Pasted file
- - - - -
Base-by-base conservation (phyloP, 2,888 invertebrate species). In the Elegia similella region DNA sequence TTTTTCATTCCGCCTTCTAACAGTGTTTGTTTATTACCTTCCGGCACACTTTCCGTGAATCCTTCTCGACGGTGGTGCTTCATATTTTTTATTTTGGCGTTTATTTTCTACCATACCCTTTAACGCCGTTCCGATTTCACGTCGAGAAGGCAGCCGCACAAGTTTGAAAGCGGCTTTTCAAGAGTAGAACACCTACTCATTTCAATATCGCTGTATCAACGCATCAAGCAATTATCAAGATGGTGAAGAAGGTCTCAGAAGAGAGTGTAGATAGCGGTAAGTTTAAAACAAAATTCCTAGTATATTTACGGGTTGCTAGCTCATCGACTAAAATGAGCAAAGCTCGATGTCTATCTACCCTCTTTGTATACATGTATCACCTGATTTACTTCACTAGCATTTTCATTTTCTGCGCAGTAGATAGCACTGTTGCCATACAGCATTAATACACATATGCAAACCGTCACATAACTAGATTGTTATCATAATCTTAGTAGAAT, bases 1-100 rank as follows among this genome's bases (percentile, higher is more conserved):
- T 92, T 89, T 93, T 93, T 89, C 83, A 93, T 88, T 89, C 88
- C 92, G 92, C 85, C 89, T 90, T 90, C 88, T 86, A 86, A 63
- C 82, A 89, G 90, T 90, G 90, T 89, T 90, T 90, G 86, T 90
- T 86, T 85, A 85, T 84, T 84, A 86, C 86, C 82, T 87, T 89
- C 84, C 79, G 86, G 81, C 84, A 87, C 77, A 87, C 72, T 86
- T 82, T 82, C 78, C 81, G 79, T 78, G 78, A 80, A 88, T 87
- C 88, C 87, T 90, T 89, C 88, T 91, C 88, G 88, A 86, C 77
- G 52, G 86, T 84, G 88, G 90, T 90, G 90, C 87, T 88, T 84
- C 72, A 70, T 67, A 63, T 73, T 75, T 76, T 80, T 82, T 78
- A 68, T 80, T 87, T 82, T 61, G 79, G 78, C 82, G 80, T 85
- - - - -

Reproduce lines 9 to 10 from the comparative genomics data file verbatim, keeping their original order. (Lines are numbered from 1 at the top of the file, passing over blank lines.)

- G 52, G 86, T 84, G 88, G 90, T 90, G 90, C 87, T 88, T 84
- C 72, A 70, T 67, A 63, T 73, T 75, T 76, T 80, T 82, T 78